The answer to this question comes in two parts, which we will explore below.
1. Reduced supply of lumber due to 2020 Oregon Labor Day fires
Major weather events produced significant windstorms during the 2020 Labor Day holiday. Consequently, dry forest conditions led to five separate, simultaneous "megafires." Megafires are fires sized at 100,000 acres or more.
Additionally, 12 further fires ranging from a few hundred to over 50,000 acres ravaged the landscape. All of these fires started or amplified during the September 7-8, 2020 weekend. Within a few days, close to 1 million acres burned on both private and public lands.
The resonating effects of such a massive event will continue to have repercussions in Oregon forestry for decades to come.
Based on findings from Mason, Bruce & Girard of the Oregon Forest Resources Institute, timber harvest will reduce by 7 BFF across the next 40 years. Devastation like this has unfortunately reduced the overall Oregon harvest potential – and will continue that way for years to come.
2. Restrictions due to Oregon’s Private Forest Accord (PFA)
Beginning in 2020, representatives from Oregon forestry and wood products met with those from the environmental and fishery communities engaged in a series of meetings and negotiations. The goal was to help set up a mutually agreed set of standards for both forestry and habitat/environmental management and conservation.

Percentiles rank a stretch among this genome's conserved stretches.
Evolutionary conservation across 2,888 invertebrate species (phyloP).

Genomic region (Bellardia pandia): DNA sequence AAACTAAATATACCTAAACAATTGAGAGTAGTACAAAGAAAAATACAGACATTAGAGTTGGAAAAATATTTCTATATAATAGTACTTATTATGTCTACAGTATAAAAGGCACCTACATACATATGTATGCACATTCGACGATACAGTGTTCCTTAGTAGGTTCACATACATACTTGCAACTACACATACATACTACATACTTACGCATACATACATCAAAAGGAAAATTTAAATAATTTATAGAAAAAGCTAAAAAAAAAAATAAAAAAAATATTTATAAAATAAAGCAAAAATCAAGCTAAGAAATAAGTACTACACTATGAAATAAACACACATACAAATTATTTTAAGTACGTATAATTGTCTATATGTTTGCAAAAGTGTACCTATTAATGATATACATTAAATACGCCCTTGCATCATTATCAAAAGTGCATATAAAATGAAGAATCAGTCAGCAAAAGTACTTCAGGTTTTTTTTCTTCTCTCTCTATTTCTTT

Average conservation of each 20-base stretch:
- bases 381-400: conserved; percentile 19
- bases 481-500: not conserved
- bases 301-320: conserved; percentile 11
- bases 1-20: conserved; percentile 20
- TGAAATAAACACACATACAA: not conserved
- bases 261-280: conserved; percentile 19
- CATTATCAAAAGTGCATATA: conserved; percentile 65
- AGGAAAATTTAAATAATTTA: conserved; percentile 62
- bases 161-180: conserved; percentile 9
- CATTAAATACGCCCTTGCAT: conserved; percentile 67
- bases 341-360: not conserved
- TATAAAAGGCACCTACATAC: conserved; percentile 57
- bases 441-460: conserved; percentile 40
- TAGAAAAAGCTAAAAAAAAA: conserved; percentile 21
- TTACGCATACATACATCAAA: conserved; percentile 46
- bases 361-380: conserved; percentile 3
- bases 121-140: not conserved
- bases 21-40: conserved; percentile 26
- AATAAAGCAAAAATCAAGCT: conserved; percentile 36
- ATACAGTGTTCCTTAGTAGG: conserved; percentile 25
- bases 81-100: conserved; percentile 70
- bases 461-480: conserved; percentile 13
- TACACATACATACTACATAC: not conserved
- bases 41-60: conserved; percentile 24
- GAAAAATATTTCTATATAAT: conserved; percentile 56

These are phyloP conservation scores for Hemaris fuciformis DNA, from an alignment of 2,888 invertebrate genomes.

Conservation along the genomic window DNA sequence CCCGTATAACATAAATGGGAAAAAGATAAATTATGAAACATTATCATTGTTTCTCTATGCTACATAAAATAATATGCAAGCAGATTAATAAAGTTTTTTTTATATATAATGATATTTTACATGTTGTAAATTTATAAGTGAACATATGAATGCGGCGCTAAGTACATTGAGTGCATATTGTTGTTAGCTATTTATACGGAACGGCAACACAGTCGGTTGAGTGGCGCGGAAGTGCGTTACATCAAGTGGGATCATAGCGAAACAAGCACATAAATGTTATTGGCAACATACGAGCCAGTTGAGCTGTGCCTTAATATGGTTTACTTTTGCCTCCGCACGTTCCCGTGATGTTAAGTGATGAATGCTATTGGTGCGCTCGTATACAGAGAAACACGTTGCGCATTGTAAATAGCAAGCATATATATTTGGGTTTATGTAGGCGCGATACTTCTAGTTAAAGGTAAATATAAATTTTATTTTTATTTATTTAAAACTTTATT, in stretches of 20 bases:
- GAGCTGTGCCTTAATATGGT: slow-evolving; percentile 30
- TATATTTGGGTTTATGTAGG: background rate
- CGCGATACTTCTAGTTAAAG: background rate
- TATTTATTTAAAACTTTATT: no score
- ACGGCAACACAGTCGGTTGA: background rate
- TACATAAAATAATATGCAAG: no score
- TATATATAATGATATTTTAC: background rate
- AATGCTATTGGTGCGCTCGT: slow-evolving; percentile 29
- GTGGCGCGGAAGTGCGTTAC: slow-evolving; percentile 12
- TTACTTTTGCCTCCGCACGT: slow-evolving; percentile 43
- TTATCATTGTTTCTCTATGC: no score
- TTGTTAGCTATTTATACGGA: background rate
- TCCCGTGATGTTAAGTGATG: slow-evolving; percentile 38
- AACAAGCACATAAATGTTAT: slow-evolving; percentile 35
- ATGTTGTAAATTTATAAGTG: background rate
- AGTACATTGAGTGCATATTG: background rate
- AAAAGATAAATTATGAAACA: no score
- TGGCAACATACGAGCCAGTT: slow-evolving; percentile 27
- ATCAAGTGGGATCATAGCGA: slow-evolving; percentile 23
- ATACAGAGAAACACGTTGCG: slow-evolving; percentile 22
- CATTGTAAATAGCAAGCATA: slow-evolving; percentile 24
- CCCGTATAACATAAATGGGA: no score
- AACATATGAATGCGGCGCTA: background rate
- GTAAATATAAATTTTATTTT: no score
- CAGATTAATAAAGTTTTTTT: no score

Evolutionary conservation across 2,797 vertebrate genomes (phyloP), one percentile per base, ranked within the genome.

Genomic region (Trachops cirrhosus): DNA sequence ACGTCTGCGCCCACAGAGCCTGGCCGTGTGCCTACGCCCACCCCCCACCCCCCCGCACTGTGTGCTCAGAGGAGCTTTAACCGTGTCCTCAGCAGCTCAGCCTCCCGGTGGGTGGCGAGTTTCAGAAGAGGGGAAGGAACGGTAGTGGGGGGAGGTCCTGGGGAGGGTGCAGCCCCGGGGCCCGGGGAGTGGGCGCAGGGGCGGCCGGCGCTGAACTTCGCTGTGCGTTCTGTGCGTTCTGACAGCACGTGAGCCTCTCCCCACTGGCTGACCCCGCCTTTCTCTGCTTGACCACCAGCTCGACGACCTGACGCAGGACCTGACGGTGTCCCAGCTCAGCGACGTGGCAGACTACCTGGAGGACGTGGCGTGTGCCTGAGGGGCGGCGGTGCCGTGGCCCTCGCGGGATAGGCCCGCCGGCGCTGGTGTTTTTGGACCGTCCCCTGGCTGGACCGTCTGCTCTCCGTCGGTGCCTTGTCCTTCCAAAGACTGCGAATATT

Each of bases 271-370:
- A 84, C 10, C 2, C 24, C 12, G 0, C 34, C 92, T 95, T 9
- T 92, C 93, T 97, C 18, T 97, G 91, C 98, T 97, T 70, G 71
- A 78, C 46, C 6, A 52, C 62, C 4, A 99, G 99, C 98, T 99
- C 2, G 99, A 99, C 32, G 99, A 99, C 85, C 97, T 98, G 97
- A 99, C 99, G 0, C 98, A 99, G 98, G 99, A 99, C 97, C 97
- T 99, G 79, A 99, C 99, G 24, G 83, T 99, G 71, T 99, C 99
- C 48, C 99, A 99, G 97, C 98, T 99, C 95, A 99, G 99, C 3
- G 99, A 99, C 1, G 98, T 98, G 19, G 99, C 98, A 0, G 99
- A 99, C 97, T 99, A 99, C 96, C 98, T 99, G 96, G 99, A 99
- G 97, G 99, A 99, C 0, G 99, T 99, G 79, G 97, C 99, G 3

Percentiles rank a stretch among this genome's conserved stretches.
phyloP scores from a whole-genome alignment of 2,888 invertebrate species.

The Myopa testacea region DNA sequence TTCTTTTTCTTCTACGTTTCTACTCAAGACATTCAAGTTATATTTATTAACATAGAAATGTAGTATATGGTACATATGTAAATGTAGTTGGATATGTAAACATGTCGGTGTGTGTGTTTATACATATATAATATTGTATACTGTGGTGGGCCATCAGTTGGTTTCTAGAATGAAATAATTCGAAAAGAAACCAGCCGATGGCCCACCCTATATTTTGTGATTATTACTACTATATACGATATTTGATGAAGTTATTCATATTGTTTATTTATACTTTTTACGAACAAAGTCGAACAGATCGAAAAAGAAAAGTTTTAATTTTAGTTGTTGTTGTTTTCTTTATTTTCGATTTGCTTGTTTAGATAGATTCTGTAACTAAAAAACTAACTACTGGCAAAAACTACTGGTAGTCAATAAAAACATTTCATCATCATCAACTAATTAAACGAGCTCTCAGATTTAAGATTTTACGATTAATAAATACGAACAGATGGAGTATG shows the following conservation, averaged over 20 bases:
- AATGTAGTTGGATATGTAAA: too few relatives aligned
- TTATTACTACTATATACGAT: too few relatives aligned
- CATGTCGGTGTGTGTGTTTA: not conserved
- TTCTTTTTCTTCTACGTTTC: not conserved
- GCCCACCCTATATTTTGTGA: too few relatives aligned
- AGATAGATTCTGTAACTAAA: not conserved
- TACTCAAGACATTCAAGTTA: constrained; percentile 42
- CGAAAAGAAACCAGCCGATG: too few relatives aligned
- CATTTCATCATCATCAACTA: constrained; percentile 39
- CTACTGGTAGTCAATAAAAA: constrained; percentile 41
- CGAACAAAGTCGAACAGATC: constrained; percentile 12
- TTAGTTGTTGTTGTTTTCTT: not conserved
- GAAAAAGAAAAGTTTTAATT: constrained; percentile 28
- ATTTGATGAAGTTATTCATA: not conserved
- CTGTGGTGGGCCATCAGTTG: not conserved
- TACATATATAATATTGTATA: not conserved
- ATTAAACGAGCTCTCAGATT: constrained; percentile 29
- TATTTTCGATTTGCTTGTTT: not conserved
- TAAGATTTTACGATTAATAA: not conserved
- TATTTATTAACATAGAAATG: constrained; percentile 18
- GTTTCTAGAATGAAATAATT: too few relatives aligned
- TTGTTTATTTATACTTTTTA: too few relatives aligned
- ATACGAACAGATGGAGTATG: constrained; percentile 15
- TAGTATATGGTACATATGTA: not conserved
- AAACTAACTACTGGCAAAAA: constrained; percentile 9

Over time, this evolved into the Private Forest Accord. The details of the process are available via the Oregon Forest Resources Institute (OFRI).
Since October 2022, some major changes have taken effect regarding how and where lumber harvests can occur. As the OFRI describes it:
“The Oregon Board of Forestry approved more than 100 changes to the Forest Practices Act, based on the recommendations of the Private Forest Accord report. The changes will impact timber harvest activities on more than 10 million acres of private and non-federal forests in the state.”
With additional restrictions now becoming cemented in law, the impacts on the Oregon forestry industry are still being determined. Forecasters predict a loss of up to 7 thousand jobs – a major blow to the local economies in many of these logging regions.
The Path Ahead for Oregon and Other PNW Lumber Markets
Both the reduction in labor and the added limitations on harvestable lumber will inevitably drive down forestry across Oregon and the greater PNW. The rise in southern lumber as the largest softwood producer in North America (Figure 3) also contributes to the issue at-hand.
(Figure 3: The US South continues to climb higher as the largest producer of softwood across North America)
Some of the conclusions we can draw from this data include the following:
- Persistent shortages of affordable housing continue to affect the lumber markets.
- We need softwood lumber and plywood for both new home and home repairs/renovations.
- Oregon mills remain competitive in the US and global economies…
- …But these mills have been impacted in available supply due to forest fire losses and tighter environmental restrictions.
- These factors have contributed to the rise of the US South as the top softwood producer and supplier within global market share.
While Oregon forestry has seen some contraction in its market share and standing, it remains an important piece of the North American lumber picture. Forest2Market will continue to monitor these trends and developments as 2023 presses onward.